Do the whales finally surface tonight?
If all goes according to plan, Mayor Kevin Johnson could reveal the identities of his "whales" – the investors he's recruited to bid for the Sacramento Kings – at his State of the City address.
It's widely believed the investors are financiers Ron Burkle and Mark Mastrov, who've been talking privately to the mayor for weeks about a plan to keep the Kings from moving to Seattle.
Separately, another potential Kings suitor emerged this week: John Kehriotis, who already owns 12 percent of the team. It wasn't clear, however, if Kehriotis could pull together all the funding he needs.
Time is running short for anyone trying to buy the Kings. The Maloof family, which controls 65 percent of the team, has already made a deal to sell to a Seattle group. NBA Commissioner David Stern has said Sacramento's competing offer must be submitted to the league by Friday.
And, in the weeks to come, the city and the Burkle-Mastrov group must send the NBA a financing plan for a new arena – a critical element to convincing the league the Kings should stay.
Johnson adviser Kunal Merchant said earlier this week the announcement of the investors could come at the State of the City speech. As of Wednesday, however, mayoral spokesman Ben Sosenko wouldn't confirm that.
The speech would be an apt setting for a big announcement. Normally a staid luncheon affair, this year's State of the City address has been transformed by Johnson into a public gala at Memorial Auditorium, with corporate sponsorship and live music.
Stern has said the NBA board of governors will make a decision in mid-April on the Maloofs' plan to sell the Kings to a Seattle group led by hedge fund manager Chris Hansen and Microsoft executive Steve Ballmer. That group needs a three-quarters supermajority approval from the board.
If the NBA rejects the Seattle deal, city officials are hoping the Maloofs will accept a counteroffer from Burkle and Mastrov.
A source close to the situation confirmed Wednesday the Maloofs would accept "backup offers" if the Seattle deal falls through.
This source said the Maloofs have an exclusive agreement with Hansen prohibiting them from negotiating with anyone else. Any new offer "would have to be a backup offer to the definitive agreement between the Hansen-Ballmer group and the Maloofs," the source said.
Hansen and Ballmer agreed to buy the Maloofs' controlling interest in a deal that values the total franchise at $525 million, according to Seattle city officials. That implies a $341 million payout to the Maloofs and their business partner Bob Hernreich for their controlling share.
Kings co-owner Joe Maloof confirmed Wednesday that the family received a $30 million down payment on the team from the Hansen group. His comment came in response to an Orlando, Fla., radio report that the deposit had not been paid.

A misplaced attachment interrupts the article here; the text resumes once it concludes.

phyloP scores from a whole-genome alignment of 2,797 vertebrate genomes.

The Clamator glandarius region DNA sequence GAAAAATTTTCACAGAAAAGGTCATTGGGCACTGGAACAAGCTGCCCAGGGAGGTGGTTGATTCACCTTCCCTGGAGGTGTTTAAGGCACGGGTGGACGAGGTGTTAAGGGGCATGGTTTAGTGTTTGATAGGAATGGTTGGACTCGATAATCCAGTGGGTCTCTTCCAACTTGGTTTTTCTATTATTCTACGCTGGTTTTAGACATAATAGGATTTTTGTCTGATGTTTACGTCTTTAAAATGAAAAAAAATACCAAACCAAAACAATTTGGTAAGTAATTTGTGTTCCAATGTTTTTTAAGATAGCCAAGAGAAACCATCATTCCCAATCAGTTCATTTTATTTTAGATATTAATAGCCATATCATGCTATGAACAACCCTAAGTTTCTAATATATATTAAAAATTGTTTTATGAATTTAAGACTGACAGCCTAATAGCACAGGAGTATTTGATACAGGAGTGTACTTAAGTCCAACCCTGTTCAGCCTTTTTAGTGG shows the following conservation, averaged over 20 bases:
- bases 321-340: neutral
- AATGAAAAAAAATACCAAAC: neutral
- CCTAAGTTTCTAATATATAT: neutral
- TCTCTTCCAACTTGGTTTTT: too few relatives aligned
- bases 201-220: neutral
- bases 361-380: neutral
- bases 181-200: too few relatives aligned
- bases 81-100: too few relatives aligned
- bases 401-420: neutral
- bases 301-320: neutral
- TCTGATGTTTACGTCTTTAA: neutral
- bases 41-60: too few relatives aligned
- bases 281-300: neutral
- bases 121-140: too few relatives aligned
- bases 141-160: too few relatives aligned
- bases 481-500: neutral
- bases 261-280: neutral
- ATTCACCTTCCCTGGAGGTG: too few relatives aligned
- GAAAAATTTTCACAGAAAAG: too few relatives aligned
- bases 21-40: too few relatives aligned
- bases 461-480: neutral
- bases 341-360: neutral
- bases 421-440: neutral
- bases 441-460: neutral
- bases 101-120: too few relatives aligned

Working separately from Burkle and Mastrov, Kehriotis has told two city councilmen he is developing his own purchase offer and arena plan.
According to Councilmen Steve Cohn and Kevin McCarty, Kehriotis says he has lined up $350 million to buy out the Maloofs but needs another $400 million for a new arena. A real estate developer, Kehriotis would build the new facility next to Sleep Train Arena in Natomas.
Unlike Burkle and Mastrov, he wouldn't seek a public subsidy, other than the donation of 100 acres of city-owned land at the Natomas site.
Kehriotis declined to comment on the issue.
Cohn said he was "skeptical" Kehriotis could assemble all the financing, but he nonetheless finds the idea intriguing.
"I have no idea whether there is meat to his plan," Cohn said. "If he can pull that off, we can save ourselves a lot of money."
McCarty said he asked City Manager John Shirey to speak with Kehriotis. "I feel this is a path we ought to consider, because it does not include a huge public subsidy," McCarty said.
Burkle and Mastrov have talked with the city about a subsidy for an arena at Downtown Plaza or the downtown railyard. On Tuesday, the City Council voted 7-2 – with McCarty one of the "no" votes – to launch formal negotiations.
City officials indicate they would provide the investors with up to $255 million – the amount provided for a proposed railyard arena last spring. The Maloofs abandoned that deal.
Kehriotis told the councilmen that, as a limited partner, he believes he has the right to buy the team by matching the Seattle offer.
Similarly, the bankruptcy trustee auctioning off a 7 percent share of the Kings has said he, too, believes the team's limited partners have the right to match the Seattle offer.
But so far the trustee hasn't pressed that claim in court. Stern said recently he doesn't think this is a "defining issue" in determining what happens to the Kings.